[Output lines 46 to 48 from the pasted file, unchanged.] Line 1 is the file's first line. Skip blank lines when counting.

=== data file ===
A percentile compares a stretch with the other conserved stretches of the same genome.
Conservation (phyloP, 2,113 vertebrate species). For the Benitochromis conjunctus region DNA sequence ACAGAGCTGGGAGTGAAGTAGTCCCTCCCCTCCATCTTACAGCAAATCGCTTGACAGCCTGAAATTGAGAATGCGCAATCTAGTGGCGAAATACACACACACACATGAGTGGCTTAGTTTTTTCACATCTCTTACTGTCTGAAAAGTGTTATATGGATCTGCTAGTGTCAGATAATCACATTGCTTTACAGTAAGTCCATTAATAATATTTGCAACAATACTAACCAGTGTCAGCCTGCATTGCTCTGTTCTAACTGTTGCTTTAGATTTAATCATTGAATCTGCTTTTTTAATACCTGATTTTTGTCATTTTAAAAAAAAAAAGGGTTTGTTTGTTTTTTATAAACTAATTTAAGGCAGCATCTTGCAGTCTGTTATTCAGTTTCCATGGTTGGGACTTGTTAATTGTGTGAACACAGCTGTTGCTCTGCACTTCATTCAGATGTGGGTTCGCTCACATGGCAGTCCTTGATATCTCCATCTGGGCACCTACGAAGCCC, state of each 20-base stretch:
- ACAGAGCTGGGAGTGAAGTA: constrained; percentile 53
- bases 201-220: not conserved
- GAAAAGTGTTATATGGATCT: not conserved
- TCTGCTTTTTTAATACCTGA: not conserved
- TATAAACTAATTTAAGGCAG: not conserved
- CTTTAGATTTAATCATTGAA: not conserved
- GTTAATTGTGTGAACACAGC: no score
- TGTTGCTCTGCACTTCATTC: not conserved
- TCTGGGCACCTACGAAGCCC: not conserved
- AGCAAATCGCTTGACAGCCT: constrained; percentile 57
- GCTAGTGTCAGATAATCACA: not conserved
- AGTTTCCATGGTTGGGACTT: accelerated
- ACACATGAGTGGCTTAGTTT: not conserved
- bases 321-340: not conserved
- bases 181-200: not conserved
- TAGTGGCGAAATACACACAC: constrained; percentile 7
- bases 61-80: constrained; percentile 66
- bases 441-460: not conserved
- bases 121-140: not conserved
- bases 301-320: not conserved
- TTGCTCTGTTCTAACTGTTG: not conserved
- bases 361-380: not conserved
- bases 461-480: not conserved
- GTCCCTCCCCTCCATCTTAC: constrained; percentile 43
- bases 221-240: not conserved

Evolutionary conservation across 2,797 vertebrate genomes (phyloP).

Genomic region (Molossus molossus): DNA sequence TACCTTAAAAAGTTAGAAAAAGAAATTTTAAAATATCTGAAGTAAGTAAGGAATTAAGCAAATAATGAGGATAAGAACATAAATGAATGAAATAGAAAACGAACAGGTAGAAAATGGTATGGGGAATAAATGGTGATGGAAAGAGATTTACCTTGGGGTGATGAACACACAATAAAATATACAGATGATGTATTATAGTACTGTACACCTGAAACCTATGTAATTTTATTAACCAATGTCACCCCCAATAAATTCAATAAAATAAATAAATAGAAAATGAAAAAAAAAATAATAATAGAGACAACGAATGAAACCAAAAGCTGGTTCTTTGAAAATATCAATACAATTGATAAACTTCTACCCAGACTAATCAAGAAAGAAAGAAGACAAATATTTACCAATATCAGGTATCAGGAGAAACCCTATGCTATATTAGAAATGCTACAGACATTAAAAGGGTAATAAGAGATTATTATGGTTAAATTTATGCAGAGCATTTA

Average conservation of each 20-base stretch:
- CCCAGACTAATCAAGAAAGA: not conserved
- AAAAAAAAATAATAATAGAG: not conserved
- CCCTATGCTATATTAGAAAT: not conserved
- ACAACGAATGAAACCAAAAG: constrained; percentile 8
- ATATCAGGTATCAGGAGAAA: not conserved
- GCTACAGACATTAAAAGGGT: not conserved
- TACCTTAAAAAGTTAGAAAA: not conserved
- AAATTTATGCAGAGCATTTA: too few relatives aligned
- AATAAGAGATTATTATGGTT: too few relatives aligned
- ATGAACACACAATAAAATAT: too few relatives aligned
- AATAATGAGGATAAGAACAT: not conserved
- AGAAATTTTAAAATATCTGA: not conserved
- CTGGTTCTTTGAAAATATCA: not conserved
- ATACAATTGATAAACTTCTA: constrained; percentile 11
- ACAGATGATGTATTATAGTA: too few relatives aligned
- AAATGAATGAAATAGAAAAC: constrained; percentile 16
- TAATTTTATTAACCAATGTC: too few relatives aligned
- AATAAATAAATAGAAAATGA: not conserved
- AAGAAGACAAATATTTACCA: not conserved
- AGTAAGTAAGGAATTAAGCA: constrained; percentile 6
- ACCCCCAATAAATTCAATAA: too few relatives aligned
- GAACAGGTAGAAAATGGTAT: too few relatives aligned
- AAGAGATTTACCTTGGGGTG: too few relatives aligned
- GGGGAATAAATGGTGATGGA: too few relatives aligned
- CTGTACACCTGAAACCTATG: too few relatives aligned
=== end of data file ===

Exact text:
- AAATGAATGAAATAGAAAAC: constrained; percentile 16
- TAATTTTATTAACCAATGTC: too few relatives aligned
- AATAAATAAATAGAAAATGA: not conserved